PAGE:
- This new market cycle of higher interest rates and greater fiscal spending is unequivocally good for value but is being largely ignored due to the focus on AI and an economic soft landing.
- We believe the market’s attention on large growth stocks has created an attractive value menu, particularly in energy, insurance and IT hardware manufacturers.
- The relative value of value versus growth is back to all-time highs, suggesting value stocks will have an edge over the cycle and making an investment case for a healthy value allocation.
An Interview with Sam Peters
After strong performance by growth in the first half of 2023, greater macro uncertainty and the prospect of a higher-for-longer interest rate environment has shifted investor attention toward the opportunities in value stocks. We recently sat down with Portfolio Manager Sam Peters, CFA, to discuss why he thinks current market conditions make a cogent case for long-term value investing.
Year to date, the Russell 1000 Growth Index has outperformed the Russell 1000 Value Index significantly. Do you believe the growth rally is overstretched? And if so, what would a pullback mean for value stocks?
It’s very normal for growth to have a rebound. Obviously, value did very well last year, and growth not so much. But then, coming into this year, we had two big surprises: the regional banking crisis in March and artificial intelligence (AI), as ChatGPT came on the scene. The result has been a big rebound in valuation multiples for growth, with both earnings growth and multiples up about 10%.
The key is determining what happens going forward. Things have drastically changed from the FAANG cycle, which was a huge growth driver. The continued rise in interest rates and an era of free money, I think, is completely over. This is unequivocally a good thing for value, but it’s being completely ignored by all the focus on AI and the prospect of an economic soft landing. The relative value of value versus growth is back to all-time highs, suggesting value will have an edge over the cycle. I think we’re in a great time to balance out the rebound with a healthy allocation of value. There are lots of opportunities for active managers willing to look beyond the top of U.S. indexes, and value is a great lens to do that with.
Where are you finding the best opportunities in value stocks right now?
The value menu right now is pretty attractive, and you can get a great seat at the table because everybody’s focused on the top growth stocks in U.S. indexes.
One of the sectors we are most bullish on is energy. Many energy companies currently fit the bill, with double-digit free cash flow yields, and some even rising above 20%, allowing you to get your capital back in about three or four years. We’ve also seen incredible capital discipline in the sector focusing on improving free cash flow. This gives us a free option on the structural underinvestment in energy, along with higher prices. Many of these stocks then have the highest dividend yields and buyback yields in the market, resulting in returns on capital that are the second highest after tech. After two years of leading market returns, energy’s taken a break this year, but even as the price per barrel dipped down into the $70s, free cash flow and returns were still very healthy. So, the fundamentals are there, and even if one or two more things improve, we think the sector can do even better.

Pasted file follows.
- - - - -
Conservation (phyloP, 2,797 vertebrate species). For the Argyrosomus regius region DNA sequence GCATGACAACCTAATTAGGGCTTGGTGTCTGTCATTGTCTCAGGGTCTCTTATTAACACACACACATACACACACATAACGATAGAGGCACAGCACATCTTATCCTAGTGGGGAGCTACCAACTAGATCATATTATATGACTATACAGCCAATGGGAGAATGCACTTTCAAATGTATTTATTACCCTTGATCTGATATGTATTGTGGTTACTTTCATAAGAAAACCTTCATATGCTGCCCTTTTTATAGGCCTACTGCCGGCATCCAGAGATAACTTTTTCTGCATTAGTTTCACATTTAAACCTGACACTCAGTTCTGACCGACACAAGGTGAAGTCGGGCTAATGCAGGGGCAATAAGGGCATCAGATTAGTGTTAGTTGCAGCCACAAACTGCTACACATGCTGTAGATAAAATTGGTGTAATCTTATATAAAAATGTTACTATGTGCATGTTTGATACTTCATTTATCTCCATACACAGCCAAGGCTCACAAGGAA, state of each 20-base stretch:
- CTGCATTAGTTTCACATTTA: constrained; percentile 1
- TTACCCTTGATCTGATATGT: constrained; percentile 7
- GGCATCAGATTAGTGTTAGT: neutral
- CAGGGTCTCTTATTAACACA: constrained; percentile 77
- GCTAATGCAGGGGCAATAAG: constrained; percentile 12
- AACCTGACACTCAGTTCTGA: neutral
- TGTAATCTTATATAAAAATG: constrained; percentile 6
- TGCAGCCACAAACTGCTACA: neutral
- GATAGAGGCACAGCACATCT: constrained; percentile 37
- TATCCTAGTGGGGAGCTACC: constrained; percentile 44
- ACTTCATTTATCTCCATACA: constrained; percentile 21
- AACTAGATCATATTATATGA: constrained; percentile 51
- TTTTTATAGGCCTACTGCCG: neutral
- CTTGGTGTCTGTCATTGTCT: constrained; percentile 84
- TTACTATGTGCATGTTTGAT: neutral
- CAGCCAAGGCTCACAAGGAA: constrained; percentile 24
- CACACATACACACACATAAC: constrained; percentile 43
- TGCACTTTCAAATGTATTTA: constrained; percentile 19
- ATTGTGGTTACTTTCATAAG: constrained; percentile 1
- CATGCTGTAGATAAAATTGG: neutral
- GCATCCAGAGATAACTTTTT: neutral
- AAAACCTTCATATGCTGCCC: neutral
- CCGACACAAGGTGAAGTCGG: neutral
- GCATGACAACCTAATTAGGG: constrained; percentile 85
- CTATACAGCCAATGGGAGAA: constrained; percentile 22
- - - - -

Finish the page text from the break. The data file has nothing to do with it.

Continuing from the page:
Insurance stocks are also big for us. We currently see them following the same pattern through rising pricing power due to a shortage of insurance capital and removing risks out of their business models, leading to better returns and positive pricing. Additionally, despite a crazy macro environment, we are seeing opportunities in the dynamic random-access memory cycle, which is related to both AI as well as consumer goods.
You have recently discussed how tech transitions are historically unsteady. Could you elaborate on what you mean by that?
AI is going to be massively transformative over time. We saw this with the Internet back in 2000, which has been a bigger deal than anyone thought, but still took about 10 years to reach maturity. And, while the long-term winners like Amazon emerged in a big fashion, there were also lots of extinctions, a lot of Pets.com along the way.
One example of the challenges we’re seeing is supply chain issues. To start, you can’t get enough advanced processors, but I’ve also heard companies struggling to get the skilled labor and having to find ways to manage increased energy demand. So, there’s lots of bottlenecks. In other areas, we’re going to overbuild. We’ve also gotten used to digital disrupting analog, the way Amazon pushed out retailers like Sears. This time, large tech will be hunting each other, and there’s going to be these new, AI pure-play entrants, which will challenge the legacy tech players where all the capital is going.
The issue I have is that hype cycles are still cycles; they’re not linear and they still take time to culminate. I think there will be huge opportunities once the hype cools and we see the actual impacts of AI.
Let’s go back to the value of value being at historic highs relative to growth. Could you elaborate? Why is there a compelling case for investing in value right now?
Throughout my career, I’ve seen the market rotate between growth and value, in cycles typically lasting 10 to 15 years. The key is that the winners of the new cycle, no matter whether they’re growth or value, all begin incredibly cheap. So, the way we measure this is: how are value stocks valued relative to growth? Before the FAANG cycle, growth stocks were at all-time record lows relative to value. However, that reversed itself and, during COVID, value got to the cheapest it had ever been. Some of that got worked off last year but, with growth roaring back this year, we’re back to near the all-time highs in value of value. So, I suspect that we’re set up for a very big value cycle.